In Pakistan’s 75 years of existence, a sentence on state broadcaster Pakistan TV or PTV has remained a near-constant to orally draft country’s profound moments of reckoning: “Pakistan at this point of time is going through a critical phase in its history (Pakistan iss waqt ek nazuk daur se guzar raha hai).”
Hours after former prime minister Imran Khan was arrested inside Islamabad High Court on May 9, a mass of protesters pushed through the gates of the national army headquarters in Rawalpindi, whose stamp of governance continues to thump over capital Islamabad’s corridors of power almost since Pakistan came into being in 1947.
The state broadcaster then repeated the aforementioned standard phrase of crisis before tuning to the popular Turkish drama Ertuğrul.
Protesters, mostly Imran Khan’s Pakistan Tehreek-e-Insaf (PTI) supporters, made it a point to attack the symbols of Pakistani army’s assertiveness on their country of over 230 million.
ALSO WATCH | Pakistan: Protests erupt after Imran Khan’s arrest
The military has directly ruled Pakistan for over 30 years in the last 75 years. Even under the civilian governments, military leaders have kept an iron grip on power. To Islamabad’s prime minister’s office, the military has pushed in the politicians of its choosing and pulled out those who stepped out of line.
Few who dared any open defiance were either politically decimated or literally eliminated.
Imran Khan, Pakistan’s only world cup winning cricket captain-turned-political phenomenon, elevated this rare defiance soon after he was ousted as prime minister in a parliamentary no-confidence vote in April 2022.
For months, Khan accused Major-General Faisal Naseer, a Pakistani military intelligence officer of planning an alleged assassination attempt that wounded him in November 2022.
After falling out of favour with the ‘establishment’ – country’s powerful military-intelligence complex – a web of corruption charges made way to Khan, like they had to his predecessors, none of whom ever completed their five-year tenures.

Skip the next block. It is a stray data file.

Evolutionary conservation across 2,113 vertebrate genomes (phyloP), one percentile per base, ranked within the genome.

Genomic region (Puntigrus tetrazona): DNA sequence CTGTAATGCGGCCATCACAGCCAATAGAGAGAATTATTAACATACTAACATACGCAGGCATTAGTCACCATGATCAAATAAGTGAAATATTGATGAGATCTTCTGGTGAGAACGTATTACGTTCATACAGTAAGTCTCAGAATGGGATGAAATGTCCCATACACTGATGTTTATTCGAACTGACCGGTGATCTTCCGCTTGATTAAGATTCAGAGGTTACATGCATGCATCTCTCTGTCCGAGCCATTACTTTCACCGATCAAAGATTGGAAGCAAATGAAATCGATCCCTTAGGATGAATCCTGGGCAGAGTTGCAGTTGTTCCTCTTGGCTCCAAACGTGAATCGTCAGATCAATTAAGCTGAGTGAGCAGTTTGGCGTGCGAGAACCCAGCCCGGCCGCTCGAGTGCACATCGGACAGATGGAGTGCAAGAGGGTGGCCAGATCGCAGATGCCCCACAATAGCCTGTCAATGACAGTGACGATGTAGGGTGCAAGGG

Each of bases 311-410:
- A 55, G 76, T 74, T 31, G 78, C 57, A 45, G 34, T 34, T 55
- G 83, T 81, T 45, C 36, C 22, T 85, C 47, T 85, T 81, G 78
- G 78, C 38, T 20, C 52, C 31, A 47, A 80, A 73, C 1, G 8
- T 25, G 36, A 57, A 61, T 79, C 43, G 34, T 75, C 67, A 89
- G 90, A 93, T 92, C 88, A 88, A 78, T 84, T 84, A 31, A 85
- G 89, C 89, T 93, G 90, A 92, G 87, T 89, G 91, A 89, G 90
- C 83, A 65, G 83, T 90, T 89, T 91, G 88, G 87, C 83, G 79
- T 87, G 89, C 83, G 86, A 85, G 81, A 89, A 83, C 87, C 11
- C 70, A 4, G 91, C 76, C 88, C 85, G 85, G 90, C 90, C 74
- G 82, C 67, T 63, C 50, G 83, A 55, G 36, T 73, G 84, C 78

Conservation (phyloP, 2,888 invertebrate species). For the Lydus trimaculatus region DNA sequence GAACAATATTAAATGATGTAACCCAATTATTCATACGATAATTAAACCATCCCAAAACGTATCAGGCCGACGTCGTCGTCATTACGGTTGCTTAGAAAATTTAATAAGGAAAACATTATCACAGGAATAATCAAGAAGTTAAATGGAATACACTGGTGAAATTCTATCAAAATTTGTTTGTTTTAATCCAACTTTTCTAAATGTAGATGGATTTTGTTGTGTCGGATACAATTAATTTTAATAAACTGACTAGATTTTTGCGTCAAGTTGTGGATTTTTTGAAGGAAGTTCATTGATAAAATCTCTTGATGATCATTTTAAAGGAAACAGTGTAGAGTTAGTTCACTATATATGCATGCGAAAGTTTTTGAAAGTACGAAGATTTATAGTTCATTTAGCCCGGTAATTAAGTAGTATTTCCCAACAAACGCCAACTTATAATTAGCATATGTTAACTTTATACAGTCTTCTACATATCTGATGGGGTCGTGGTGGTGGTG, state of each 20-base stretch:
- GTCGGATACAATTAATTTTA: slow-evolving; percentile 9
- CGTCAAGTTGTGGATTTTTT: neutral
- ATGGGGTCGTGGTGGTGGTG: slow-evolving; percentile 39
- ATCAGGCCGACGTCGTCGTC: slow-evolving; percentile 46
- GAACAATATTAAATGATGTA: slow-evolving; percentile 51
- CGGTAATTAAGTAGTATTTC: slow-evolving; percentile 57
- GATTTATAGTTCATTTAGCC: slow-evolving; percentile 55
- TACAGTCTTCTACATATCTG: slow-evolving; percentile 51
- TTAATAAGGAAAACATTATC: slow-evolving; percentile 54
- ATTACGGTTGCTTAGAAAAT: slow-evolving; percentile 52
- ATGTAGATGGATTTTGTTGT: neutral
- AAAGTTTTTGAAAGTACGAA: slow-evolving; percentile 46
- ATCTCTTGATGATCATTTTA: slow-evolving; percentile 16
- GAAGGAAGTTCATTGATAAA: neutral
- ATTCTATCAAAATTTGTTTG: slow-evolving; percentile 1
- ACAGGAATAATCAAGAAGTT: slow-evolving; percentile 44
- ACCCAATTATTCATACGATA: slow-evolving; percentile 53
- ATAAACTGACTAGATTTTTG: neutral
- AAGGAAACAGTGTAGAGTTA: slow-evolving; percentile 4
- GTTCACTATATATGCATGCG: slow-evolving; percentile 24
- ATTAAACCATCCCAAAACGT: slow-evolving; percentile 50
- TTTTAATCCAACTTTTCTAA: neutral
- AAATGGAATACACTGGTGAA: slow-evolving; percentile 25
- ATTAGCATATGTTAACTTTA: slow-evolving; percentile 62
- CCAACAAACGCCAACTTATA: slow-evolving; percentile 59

But unlike his immediate predecessors, such as Shahid Khaqan Abbasi and Nawaz Sharif, Khan skipped court appearances and often took to grand political gatherings to rally against the army generals — a nearly blasphemous act within Pakistan’s purported democratic structure cemented by the ‘establishment’.
On May 9, the ‘establishment’ broke through the glass barriers inside an Islamabad courtroom where Khan was attending a corruption hearing. Moments later, while being pushed and shoved by the Pakistan Rangers, Imran Khan was seen following the jailed suit of many of his predecessors.
While the arrest warrant against Khan was issued by Pakistan’s National Accountability Bureau (NAB), the actual arrest was made by Pakistan Rangers.
“Nobody has any doubt in Pakistan that the military supports whatever is being done to Imran Khan,” TCA Raghavan, India’s former high commissioner to Pakistan and adviser to New Delhi-based Global Counter Terrorism Council, told WION.
On Wednesday, an accountability court authorised Khan to be detained for eight days in connection with a corruption case, dubbed Al-Qadir trust case, which reportedly involves the transfer of real estate. Khan has denied the corruption charges while expressing concerns for his safety.
At least five people have been killed in protests since May 9. More than 1,000 people have been arrested in Punjab province alone. The protests, however, continue despite a sharp crackdown by the military, putting the country’s real power centre at a cliff-edge spot.
This is because like many populist leaders of the country, for years Khan cultivated support within the military which paved the way for his prime ministerial elevation in 2018. An escalated crackdown on Khan’s supporters could create cracks within the military facing the challenge to reign supreme in a country which is facing one of its worst economic crises since 2007, the last time Rawalpindi’s military-intelligence complex had a formal claim to power with General Pervez Musharraf at helm.
This time, the army has painted Imran Khan’s supporters as “the very group that wants to push Pakistan into a civil war”. Meanwhile, Khan’s supporters and skeptics within the current coalition federal government in Islamabad have pointed to history when such similar sequence of events led to formal military coups.
“The military is not inclined towards directly taking power in Pakistan. They would rather be behind-the-scenes,” Raghavan added. They want to keep the pretense of democracy, he emphasised.
“Also they understand that Pakistan now is a very complex and a difficult society to govern. It is not like the early days when the generals would usurp power after the coup.”
Meanwhile, Khan’s supporters across Pakistan continue to be on the streets, vowing that they won’t budge until their leader is released.
Pakistan Tehreek-e-Insaf (PTI) party activists and supporters of Pakistan’s former prime minister Imran Khan place a skip along a road during a protest against the arrest of their leader, in Peshawar on May 10, 2023 | AFP
“Imran Khan has gone to an extent which other political personalities of Pakistan have not,” said Raghavan, while pointing to the PTI leader’s opposition to the army. “His options seem to have narrowed. But they are bolstered by the fact that he has public support.”
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